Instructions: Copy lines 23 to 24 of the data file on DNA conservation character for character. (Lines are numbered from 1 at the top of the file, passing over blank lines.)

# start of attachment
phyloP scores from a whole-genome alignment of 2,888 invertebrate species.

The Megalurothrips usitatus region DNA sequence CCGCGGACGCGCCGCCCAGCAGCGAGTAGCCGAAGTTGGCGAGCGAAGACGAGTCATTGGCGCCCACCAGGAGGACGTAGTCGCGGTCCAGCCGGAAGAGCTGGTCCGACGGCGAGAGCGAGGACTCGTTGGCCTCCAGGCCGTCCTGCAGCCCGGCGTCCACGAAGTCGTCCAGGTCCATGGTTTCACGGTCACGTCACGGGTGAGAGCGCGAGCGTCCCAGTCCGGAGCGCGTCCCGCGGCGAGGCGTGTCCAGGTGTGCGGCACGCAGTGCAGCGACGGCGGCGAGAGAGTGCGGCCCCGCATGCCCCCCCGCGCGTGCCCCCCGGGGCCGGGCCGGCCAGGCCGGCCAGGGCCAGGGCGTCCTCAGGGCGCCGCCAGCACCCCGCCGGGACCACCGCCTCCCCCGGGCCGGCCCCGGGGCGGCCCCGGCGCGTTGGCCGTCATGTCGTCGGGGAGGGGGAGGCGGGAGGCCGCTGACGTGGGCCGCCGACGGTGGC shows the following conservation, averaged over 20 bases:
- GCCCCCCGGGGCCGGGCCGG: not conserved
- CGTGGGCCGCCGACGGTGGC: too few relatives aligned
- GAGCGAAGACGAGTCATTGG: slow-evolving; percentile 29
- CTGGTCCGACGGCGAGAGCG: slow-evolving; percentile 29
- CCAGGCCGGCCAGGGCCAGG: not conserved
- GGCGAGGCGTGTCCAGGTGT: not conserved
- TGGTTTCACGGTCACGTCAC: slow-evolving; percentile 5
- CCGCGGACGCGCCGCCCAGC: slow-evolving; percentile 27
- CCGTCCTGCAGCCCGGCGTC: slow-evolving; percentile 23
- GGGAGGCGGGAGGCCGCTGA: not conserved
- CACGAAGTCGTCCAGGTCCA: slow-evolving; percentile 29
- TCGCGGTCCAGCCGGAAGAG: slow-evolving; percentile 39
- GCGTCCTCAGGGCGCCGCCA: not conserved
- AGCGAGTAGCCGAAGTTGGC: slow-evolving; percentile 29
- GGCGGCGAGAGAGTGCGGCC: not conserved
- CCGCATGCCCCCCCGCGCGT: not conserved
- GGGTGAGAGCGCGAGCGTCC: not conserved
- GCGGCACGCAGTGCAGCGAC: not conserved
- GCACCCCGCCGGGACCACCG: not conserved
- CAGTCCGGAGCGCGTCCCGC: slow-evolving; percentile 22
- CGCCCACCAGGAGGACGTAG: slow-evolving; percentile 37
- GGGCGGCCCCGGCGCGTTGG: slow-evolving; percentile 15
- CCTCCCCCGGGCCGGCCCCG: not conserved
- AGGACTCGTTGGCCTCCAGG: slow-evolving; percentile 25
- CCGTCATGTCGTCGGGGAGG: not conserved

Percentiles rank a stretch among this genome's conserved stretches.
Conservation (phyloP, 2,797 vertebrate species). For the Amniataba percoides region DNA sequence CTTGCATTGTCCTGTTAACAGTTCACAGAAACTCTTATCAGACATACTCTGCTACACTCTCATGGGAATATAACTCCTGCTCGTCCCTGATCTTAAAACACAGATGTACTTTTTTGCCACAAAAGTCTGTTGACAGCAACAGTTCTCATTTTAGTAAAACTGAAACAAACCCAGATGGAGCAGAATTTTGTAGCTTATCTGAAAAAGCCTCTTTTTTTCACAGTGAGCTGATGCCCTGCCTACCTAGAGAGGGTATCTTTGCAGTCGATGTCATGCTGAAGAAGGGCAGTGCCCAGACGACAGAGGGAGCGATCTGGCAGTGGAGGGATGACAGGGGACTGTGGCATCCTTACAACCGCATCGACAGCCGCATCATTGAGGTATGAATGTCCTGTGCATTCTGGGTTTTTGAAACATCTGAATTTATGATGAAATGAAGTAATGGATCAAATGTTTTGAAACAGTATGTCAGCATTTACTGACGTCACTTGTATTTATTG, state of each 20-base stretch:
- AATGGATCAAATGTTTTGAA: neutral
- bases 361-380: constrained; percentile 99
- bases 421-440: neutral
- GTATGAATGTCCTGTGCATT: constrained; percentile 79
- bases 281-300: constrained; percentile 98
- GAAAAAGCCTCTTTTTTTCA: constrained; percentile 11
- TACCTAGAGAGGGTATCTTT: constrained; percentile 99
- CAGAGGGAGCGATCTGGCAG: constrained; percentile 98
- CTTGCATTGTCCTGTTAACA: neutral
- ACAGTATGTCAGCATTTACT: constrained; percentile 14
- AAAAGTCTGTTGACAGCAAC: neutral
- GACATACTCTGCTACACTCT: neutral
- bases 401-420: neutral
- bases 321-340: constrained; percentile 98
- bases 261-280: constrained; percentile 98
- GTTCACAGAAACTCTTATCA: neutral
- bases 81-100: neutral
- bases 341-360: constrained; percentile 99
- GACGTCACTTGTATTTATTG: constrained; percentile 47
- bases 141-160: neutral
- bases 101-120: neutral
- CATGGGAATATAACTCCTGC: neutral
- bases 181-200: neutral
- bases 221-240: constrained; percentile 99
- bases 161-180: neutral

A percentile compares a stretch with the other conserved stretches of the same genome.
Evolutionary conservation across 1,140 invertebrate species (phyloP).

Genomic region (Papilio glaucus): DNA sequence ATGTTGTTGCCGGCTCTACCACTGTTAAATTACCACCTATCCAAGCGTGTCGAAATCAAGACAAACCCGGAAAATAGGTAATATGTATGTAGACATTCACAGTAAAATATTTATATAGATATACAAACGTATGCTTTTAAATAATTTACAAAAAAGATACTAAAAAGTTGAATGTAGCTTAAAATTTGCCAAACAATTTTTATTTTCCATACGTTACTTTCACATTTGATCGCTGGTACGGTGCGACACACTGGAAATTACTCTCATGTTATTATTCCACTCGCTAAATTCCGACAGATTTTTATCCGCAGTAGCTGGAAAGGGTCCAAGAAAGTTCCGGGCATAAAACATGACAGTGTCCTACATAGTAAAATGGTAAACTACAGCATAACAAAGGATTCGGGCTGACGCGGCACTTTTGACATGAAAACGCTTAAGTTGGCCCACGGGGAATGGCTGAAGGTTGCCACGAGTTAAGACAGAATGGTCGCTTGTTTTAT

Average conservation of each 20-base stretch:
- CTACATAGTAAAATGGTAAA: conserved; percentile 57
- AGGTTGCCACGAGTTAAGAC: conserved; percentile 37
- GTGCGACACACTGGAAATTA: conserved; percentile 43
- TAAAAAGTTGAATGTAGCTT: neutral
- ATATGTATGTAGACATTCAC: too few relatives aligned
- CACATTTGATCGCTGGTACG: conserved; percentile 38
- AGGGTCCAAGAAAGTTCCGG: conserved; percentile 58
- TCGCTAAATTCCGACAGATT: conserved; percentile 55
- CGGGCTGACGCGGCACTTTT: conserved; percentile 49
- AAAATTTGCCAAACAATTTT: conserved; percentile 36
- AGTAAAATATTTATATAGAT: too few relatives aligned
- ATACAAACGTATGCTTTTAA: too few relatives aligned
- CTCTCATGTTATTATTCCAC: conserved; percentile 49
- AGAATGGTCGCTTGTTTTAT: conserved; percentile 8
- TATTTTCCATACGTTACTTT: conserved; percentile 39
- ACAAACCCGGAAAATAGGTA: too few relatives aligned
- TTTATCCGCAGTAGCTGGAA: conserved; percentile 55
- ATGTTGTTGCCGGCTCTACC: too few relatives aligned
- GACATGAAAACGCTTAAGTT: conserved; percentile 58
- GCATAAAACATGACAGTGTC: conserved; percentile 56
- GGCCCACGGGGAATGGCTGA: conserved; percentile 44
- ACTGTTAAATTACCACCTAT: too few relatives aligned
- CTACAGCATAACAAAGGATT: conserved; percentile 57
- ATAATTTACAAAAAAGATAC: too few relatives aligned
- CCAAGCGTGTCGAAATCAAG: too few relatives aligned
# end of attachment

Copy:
- CGCCCACCAGGAGGACGTAG: slow-evolving; percentile 37
- GGGCGGCCCCGGCGCGTTGG: slow-evolving; percentile 15